Youth’s Proximity to Marijuana Retailers and Advertisements: Factors Associated with Washington State Adolescents’ Intentions to Use Marijuana
Primary author: Stacey Hust
Co-author(s): Jessica Willoughby; Leticia Couto; Jiayu Li
Primary college/unit: Edward R. Murrow College of Communication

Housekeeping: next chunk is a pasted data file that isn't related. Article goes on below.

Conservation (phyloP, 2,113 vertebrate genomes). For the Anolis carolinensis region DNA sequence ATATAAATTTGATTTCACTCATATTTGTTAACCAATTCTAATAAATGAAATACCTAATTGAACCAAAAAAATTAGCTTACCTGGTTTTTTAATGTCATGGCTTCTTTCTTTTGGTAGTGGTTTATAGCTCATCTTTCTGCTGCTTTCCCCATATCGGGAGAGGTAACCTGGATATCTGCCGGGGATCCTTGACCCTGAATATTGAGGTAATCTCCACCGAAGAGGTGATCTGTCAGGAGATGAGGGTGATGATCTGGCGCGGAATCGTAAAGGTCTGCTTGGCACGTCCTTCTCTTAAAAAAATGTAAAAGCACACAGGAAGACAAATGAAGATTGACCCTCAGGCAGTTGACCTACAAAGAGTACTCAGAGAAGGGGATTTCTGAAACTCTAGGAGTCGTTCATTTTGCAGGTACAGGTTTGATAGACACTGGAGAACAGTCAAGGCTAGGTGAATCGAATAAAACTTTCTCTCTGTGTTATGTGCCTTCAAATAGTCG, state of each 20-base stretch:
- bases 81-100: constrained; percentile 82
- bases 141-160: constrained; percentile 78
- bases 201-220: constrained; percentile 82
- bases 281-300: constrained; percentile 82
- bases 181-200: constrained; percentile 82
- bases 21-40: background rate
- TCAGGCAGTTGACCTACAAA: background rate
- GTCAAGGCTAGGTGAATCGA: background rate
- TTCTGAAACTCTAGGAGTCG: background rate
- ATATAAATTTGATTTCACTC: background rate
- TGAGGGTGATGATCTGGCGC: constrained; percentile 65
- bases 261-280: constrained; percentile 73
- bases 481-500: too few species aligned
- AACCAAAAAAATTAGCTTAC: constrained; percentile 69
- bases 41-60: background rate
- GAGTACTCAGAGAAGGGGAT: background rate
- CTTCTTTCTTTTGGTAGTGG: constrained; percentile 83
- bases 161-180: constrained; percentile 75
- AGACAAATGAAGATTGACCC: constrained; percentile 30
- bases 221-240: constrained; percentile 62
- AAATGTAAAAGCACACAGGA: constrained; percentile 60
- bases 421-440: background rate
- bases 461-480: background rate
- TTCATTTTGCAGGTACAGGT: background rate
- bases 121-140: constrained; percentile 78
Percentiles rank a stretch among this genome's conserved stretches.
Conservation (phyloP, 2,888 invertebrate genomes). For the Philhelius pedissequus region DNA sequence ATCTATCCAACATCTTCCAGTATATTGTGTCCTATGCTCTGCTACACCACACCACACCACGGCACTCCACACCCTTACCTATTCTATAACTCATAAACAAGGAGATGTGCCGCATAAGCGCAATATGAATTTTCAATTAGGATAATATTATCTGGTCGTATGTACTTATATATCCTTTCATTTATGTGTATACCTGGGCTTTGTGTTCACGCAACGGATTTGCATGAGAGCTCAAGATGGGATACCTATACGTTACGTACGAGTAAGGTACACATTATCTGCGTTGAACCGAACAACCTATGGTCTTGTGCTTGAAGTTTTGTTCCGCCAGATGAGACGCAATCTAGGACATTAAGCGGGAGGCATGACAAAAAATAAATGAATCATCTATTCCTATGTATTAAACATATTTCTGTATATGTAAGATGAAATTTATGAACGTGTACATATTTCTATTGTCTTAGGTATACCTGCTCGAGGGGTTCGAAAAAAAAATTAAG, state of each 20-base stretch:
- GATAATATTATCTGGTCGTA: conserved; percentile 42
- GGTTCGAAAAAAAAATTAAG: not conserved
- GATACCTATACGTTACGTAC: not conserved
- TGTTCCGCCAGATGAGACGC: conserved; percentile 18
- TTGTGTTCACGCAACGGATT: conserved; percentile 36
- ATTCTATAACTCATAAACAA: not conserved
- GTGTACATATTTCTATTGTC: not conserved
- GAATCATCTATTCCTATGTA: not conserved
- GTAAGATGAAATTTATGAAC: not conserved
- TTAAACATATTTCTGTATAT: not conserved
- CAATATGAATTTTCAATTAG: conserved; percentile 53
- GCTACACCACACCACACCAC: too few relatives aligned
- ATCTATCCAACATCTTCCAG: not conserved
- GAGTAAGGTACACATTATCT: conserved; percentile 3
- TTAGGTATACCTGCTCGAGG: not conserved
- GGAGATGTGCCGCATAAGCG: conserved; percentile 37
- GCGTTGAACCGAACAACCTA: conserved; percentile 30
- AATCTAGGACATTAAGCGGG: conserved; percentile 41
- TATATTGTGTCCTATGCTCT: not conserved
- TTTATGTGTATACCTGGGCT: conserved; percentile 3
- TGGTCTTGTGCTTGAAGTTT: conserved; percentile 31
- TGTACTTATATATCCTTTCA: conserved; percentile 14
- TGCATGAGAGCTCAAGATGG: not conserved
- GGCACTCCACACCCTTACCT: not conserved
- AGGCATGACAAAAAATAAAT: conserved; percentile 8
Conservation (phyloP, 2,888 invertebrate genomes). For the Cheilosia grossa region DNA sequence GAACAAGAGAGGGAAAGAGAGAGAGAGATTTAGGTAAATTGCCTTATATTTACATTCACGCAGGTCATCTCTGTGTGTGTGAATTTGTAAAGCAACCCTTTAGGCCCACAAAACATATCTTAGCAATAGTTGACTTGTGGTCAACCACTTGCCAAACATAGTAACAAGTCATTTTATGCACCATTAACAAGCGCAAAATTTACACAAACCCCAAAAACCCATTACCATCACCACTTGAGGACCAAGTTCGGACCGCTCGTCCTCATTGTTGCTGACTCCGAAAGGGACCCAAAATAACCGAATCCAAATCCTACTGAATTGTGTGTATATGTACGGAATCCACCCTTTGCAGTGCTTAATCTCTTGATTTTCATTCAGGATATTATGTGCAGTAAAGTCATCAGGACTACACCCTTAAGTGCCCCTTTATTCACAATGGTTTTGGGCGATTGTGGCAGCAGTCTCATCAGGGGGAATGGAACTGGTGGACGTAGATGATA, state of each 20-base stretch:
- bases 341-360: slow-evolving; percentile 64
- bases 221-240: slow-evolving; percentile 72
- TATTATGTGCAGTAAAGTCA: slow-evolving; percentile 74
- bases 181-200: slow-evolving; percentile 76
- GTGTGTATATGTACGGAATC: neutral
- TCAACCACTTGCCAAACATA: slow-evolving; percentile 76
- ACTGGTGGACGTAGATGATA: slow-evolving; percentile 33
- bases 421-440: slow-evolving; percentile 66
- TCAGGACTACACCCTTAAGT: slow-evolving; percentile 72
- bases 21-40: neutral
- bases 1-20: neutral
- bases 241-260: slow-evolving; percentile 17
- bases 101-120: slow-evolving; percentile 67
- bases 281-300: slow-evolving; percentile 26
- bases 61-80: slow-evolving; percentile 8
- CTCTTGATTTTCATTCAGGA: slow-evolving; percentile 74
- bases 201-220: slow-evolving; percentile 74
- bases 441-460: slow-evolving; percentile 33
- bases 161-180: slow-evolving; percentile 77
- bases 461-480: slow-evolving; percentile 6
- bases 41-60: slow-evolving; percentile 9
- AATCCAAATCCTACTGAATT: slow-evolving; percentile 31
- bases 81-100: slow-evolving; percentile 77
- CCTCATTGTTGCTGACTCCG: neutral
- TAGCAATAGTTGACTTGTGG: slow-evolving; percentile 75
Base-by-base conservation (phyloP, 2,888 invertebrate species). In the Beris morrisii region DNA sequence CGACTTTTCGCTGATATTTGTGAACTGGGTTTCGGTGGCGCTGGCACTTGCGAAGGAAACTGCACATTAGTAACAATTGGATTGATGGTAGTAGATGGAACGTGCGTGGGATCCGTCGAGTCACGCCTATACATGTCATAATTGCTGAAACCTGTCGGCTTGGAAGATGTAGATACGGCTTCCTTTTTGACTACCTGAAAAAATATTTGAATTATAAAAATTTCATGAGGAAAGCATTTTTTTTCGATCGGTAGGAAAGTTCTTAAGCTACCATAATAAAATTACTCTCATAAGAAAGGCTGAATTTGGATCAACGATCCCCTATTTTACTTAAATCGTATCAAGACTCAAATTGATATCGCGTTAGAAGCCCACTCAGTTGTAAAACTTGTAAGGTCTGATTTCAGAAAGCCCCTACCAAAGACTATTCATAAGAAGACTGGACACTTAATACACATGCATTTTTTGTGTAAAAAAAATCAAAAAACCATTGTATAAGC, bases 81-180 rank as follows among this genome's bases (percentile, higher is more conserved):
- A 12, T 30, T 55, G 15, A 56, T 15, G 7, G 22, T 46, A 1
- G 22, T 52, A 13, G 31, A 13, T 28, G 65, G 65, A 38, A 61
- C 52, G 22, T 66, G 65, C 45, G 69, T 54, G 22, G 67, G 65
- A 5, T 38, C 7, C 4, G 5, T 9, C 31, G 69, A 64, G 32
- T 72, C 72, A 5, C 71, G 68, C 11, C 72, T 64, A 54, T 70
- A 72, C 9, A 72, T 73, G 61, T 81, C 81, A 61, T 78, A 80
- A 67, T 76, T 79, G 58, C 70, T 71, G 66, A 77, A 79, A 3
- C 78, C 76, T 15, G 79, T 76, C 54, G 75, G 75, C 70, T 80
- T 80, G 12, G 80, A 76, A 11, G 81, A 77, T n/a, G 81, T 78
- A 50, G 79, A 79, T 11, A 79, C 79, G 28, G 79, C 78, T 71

The current study explored the influences of advertising exposure, numbers of marijuana retailers, distance to retailers, and constructs from the Integrative Model of Behavioral Prediction, including outcome beliefs, perceived norms, and efficacy, on youth’s intentions to use marijuana in a state in which the use of recreational marijuana is legal. A state-wide online cross-sectional survey of 350 adolescents ages 13-17, residing in Washington state, was conducted in June 2018. The results of the regression analysis suggest that exposure to marijuana advertising, positive and negative outcome beliefs, and perceived peer norms were associated with intention to use marijuana. Distances to retailers moderated the relationships between exposure to advertising and intentions as well as between positive outcome beliefs and intentions. States that have legalized recreational marijuana may want to consider the location of retailers in relation to neighborhoods and advertising regulations to reduce appeal to youth. Additionally, prevention efforts could aim to influence outcome beliefs and norms in an attempt to reduce adolescents’ intentions to use recreational marijuana.